What does your company do and what role do you play?
The Mango Girl manufactures and sells handmade natural skincare products that are ingredient and vegan savvy, using my Jamaican grandma’s rustic recipes.
How did the business start and how has it grown?
The business started with me winning ‘Back Her Business’ funding from Ulster Bank a little over a year ago. We have grown exponentially moving from selling just body butters to having a range of products, as well as selling to customers across Europe and other parts of the world.
What is your background?
My background is as colourful and diverse as I am tropical of course, it includes careers including working in telecoms, being a banker, retail manager, sales manager, author, speaker and trainer coach. I have spoken on stages with some of the biggest names there are, and a keynote at Google. I’ve had audiences of up to 15,000 at one go. I have lived and have taken the transferable skills over to The Mango Girl.
What do you do differently from your competition and what are your strengths?
I am very present in my business. We are nimble, and we realise our clients love that, so customer service is a key for us. We also listen to our clients – that way our products are client-led and developed. My strengths are that I am very resilient, and I visualise what I want daily, I have carried over empowerment into the brand, so I send empowering messages to our clients.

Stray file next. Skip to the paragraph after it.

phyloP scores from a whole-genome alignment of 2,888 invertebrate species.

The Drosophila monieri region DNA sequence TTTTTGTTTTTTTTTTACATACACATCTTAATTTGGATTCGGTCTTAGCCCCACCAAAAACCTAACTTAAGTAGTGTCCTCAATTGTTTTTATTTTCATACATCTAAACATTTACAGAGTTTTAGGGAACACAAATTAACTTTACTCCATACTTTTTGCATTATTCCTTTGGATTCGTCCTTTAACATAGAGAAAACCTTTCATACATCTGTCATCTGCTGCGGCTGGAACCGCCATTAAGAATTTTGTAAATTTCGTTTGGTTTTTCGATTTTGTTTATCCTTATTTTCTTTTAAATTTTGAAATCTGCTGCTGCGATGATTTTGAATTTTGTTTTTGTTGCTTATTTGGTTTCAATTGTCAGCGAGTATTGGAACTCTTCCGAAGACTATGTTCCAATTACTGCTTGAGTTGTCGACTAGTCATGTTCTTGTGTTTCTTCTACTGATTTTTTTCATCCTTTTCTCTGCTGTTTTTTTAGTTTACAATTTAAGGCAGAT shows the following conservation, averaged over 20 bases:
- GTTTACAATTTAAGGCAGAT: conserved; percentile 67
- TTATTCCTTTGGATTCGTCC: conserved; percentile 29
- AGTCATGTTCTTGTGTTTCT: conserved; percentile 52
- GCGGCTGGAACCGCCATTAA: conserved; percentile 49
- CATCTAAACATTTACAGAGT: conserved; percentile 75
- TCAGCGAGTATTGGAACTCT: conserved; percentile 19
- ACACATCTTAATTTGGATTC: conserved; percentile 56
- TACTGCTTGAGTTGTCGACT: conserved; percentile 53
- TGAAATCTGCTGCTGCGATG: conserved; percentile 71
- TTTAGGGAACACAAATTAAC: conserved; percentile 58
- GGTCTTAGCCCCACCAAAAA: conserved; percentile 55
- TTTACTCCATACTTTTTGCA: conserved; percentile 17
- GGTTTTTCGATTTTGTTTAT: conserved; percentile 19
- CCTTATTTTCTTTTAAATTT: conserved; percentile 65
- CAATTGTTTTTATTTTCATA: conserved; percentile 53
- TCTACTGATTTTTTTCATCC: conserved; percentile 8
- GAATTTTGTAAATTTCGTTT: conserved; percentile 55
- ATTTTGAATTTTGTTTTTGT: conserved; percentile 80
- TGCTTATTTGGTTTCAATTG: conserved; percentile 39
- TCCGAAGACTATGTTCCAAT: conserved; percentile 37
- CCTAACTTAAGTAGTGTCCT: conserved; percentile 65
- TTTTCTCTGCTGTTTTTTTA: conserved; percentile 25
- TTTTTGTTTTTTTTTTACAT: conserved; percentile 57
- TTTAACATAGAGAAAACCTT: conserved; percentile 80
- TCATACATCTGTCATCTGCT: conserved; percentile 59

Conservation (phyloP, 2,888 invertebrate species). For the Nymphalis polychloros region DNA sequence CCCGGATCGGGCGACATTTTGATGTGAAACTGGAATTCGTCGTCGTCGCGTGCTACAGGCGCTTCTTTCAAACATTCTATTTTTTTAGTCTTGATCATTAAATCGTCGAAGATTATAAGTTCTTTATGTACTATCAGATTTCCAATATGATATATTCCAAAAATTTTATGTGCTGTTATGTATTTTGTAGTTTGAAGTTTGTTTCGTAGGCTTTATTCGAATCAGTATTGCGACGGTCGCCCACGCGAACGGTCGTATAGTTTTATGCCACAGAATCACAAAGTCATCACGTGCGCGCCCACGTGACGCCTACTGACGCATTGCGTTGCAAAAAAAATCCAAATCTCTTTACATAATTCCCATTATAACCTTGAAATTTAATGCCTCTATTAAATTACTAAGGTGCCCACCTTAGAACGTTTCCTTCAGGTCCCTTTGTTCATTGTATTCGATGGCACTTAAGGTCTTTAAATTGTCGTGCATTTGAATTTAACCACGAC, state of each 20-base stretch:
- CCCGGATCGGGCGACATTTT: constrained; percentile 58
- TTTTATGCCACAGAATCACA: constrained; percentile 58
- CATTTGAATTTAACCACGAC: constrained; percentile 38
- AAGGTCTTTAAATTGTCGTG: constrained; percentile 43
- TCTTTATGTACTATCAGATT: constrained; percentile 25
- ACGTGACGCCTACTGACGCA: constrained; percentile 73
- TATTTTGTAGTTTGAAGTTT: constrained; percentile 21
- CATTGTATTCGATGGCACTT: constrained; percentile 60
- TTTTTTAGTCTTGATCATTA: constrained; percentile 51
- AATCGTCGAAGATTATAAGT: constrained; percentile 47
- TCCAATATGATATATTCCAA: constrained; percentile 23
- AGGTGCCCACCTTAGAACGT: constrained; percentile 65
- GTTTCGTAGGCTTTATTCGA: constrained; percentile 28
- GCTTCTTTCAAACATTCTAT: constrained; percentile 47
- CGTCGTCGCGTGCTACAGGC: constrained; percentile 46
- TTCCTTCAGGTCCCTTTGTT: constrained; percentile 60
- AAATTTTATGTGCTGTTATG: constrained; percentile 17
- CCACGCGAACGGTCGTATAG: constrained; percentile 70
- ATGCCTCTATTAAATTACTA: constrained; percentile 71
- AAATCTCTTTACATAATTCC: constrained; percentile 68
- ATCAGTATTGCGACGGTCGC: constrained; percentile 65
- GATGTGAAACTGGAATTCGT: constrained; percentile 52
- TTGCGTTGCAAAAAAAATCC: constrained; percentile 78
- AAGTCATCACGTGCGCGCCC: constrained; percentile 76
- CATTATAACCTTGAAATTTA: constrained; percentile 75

Who are your main customers?
Our main customers are women and families who are ingredient savvy and want chemical free products, but also want fewer products in their bathroom cabinets. Our signature body butter line is ‘top-to-toe’, a one stop shop for all occasions.
Do you have a target in mind in terms of where you want the business to grow?
I most certainly would like to attract an angel investor to grow the business to become that household name that one comes to for skincare and hair products that are rustic and clean. We have some amazing products in the lab – one range around menopause, a natural way. If all goes well this should be a game changer.
What challenges have you faced?
If you have seen the reports by the British Business Bank then you will know that funding is the hardest thing for women, then doubly so for BAME women where I fall. I also struggle with networks here in business in my own community.
Who most inspires you?
My inspiration comes from many avenues, it could be the person who never gives up and keeps on going, but to add a famous name as that is what we associate with these types of questions, it would be the likes of Oprah Winfrey, my good friend and Hollywood director Tanya Hamilton, who happens to be Jamaican, and lastly Ursula Burns, former chief executive of Xerox.
Where do you see yourself in the next few years?
I see myself as an avid and serial entrepreneur who is heavily in philanthropy. With the business and products empowering other women to be brave, work hard, start and grow their own business.
On a personal note I hope and I would like to become an investor as I want to be part of the solution to the challenges someone like myself has faced in trying to level up.